Under the circumstances...
Well well, just as I managed to get this blog up and running I suddenly got busy. Work is picking up and the visitors I had staying could not get back home due to the Icelandic ash cloud!!!!!
But really I am not complaining - the golf industry has taken a battering over the last 1½ years so it does make a nice change to have to run faster again – I like it!
Yesterday I had an enquiry from another youngster trying to get into the industry - it was the second this week. I would love to help but next to the recession in the 1930’s this is probably the worse timing if your goal in life is to become a golf course architect.
I used to tell the students I was teaching to prepare themselves - hard work and talent doesn’t cut it in this industry - you need luck too - sometimes this even seems more important than talent, OOPS did I really say that? They will keep trying though, as a youngster I did, no one could have put me off the idea of becoming a golf course architect.
I often think about how tough I was when evaluating other architect’s work back when I started out. Little did I know just how many things that would have to come together to make a success of a project and that the golf course architect would only have a limited influence on the quality of the final product. What I quickly discovered was that a golf project truly is about teamwork.
I find the teamwork part fascinating but the fact that I can only contribute so much really bothers me immensely. But honestly what can you expect, when what you need to succeed is: a good site (size, topography, soils, planning etc.) - a sensible client too with a realistic budget and intention to match. Then you hope to get to work with good consultants, to get a good and fair contractor (which rarely is the cheapest, so that’s a tricky one) and finally you pray for good weather during the construction and that the archaeologists do not find a Viking grave on your site. Did I forget something? – Lots!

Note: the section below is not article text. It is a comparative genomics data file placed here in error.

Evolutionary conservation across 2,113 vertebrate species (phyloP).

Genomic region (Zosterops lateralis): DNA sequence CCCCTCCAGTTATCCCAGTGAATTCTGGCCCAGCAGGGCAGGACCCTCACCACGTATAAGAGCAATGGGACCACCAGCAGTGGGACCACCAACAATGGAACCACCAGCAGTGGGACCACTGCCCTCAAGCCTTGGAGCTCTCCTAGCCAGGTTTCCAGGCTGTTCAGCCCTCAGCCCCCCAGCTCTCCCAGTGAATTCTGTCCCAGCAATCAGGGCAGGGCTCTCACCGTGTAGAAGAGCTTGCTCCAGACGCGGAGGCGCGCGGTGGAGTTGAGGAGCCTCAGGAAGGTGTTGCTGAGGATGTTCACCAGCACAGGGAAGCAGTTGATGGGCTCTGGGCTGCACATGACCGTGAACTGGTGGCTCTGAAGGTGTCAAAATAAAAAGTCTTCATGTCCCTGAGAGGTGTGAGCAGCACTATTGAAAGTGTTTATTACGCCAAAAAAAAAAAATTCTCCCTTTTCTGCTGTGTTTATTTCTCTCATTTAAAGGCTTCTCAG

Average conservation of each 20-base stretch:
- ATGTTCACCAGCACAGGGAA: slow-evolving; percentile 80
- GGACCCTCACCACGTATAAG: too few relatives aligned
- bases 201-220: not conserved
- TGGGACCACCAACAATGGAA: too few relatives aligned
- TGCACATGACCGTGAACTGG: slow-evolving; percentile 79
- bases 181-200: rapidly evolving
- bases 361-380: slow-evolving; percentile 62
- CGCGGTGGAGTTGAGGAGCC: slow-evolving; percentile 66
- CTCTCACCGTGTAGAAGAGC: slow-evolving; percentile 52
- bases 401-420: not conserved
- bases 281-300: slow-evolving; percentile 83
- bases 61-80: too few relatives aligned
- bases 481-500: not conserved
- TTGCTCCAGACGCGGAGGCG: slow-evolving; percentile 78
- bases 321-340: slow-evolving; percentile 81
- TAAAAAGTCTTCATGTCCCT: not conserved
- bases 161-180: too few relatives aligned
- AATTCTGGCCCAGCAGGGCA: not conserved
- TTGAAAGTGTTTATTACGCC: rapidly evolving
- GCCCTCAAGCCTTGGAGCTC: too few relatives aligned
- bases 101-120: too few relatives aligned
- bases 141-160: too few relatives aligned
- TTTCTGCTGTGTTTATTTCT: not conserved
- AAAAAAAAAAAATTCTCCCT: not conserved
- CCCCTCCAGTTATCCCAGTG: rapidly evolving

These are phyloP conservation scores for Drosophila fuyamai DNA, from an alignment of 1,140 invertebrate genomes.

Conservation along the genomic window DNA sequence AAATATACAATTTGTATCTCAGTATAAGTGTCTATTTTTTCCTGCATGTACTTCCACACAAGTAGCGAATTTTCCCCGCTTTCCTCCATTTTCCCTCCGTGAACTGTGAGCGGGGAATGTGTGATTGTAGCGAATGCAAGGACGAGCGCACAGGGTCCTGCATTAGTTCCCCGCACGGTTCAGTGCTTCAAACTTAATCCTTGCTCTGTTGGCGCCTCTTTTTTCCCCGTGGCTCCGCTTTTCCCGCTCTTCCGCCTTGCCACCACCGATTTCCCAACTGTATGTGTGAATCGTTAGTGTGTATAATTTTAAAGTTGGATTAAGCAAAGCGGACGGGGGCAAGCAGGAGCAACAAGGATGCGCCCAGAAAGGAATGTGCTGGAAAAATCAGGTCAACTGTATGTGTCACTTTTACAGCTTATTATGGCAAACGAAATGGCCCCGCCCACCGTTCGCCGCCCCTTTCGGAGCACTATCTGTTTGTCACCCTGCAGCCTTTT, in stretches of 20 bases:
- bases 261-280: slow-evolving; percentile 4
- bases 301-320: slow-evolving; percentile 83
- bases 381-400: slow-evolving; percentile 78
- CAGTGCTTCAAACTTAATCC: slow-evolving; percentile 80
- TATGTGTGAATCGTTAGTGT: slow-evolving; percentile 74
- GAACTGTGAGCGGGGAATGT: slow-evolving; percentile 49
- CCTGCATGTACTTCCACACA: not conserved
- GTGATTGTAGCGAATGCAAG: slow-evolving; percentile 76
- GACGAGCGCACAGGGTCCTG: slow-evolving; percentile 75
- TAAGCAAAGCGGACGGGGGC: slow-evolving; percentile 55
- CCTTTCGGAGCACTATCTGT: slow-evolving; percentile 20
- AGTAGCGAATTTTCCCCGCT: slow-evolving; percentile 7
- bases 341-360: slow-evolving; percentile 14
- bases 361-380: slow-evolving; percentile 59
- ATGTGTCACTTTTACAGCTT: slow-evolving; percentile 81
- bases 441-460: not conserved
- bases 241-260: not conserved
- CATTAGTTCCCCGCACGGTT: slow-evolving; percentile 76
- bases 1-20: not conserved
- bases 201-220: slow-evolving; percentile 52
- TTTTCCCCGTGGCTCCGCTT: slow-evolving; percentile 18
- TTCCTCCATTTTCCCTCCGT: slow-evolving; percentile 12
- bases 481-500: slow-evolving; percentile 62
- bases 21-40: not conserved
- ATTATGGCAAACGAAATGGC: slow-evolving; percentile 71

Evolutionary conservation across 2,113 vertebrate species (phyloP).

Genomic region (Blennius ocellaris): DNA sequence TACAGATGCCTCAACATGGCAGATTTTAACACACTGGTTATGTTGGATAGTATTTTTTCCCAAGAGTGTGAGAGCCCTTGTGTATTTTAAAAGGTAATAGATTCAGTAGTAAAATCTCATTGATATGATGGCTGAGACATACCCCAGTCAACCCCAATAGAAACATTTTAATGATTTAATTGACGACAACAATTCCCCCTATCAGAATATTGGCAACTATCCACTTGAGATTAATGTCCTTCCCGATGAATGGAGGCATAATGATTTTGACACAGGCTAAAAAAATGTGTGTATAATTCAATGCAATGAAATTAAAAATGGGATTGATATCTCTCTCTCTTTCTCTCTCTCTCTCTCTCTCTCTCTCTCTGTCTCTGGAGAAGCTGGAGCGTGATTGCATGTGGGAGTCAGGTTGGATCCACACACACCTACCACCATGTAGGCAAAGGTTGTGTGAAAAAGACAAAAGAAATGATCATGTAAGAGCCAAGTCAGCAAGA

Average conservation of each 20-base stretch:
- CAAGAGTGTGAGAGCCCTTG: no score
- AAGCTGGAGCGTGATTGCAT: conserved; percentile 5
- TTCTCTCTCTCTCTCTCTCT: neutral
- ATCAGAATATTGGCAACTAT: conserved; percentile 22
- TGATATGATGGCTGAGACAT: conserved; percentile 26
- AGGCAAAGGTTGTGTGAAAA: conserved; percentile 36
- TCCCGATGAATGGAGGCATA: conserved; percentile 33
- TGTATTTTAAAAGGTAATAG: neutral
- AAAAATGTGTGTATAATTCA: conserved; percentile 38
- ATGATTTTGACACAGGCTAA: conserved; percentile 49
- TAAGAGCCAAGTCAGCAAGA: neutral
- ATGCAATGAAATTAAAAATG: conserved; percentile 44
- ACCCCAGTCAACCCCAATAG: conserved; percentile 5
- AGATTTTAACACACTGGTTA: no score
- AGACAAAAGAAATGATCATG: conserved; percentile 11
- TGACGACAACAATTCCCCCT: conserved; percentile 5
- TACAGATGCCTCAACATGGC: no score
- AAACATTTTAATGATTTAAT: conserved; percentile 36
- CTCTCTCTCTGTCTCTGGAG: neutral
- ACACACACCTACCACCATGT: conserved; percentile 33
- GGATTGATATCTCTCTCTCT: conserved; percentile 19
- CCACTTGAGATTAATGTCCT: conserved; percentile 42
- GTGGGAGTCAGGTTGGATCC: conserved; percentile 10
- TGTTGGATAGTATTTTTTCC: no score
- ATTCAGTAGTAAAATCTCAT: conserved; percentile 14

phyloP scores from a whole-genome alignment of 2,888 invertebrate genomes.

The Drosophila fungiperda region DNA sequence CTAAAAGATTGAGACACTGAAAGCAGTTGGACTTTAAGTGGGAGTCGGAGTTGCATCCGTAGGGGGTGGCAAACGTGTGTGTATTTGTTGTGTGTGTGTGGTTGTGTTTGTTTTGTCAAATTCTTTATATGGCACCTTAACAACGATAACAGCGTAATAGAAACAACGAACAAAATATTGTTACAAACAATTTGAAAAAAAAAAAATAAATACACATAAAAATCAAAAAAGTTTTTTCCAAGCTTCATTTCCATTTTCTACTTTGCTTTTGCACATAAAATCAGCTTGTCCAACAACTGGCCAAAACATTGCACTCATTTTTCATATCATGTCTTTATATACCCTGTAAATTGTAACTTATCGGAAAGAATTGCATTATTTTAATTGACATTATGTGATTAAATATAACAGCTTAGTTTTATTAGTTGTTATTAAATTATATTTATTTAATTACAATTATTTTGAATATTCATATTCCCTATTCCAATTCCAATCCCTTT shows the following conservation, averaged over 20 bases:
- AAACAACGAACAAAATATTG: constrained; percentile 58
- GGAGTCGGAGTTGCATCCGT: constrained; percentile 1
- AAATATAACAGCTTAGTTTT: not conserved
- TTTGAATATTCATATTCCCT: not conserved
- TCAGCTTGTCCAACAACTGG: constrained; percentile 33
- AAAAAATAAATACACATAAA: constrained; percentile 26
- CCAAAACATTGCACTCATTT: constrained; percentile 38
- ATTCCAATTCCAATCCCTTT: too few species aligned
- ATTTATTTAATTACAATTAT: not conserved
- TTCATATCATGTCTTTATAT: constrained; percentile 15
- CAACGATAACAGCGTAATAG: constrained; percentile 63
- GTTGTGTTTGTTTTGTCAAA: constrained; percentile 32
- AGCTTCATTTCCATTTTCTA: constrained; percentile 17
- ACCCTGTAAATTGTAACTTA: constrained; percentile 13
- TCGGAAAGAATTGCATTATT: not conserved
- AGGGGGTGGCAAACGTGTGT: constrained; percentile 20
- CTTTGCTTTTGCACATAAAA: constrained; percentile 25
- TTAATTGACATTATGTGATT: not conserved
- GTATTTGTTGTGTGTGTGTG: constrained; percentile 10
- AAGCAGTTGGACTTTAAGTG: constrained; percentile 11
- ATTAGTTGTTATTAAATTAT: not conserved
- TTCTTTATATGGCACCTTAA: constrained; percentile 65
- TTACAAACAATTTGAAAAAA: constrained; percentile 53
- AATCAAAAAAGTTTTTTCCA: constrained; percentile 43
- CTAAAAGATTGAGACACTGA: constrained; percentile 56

The frustrating thing is - the result will “never” be perfect. I therefore often find myself saying, “under the circumstances it’s a super result”. Unfortunately only the people involved in the project know this - everybody else can only evaluate on what is in front of them, never mind the low budget, the shitty soils or the planning restrictions etc. So for a project to end up good it has to start out great.
The worse things though, are the projects where the circumstances change during the project. Often this has to do with the budget or time running out or the client changing his/her mind etc. - the result suffers and suddenly you are truly trapped.
These days when I look at other peoples work and see something I don’t like or agree with I therefore do not necessarily think less of the architect right there and then. Instead I wonder what went wrong or which obstacles there might have been for the result to end up like that – I guess we all get wiser with time – at this rate I expect to turn into Yoda before my time is up.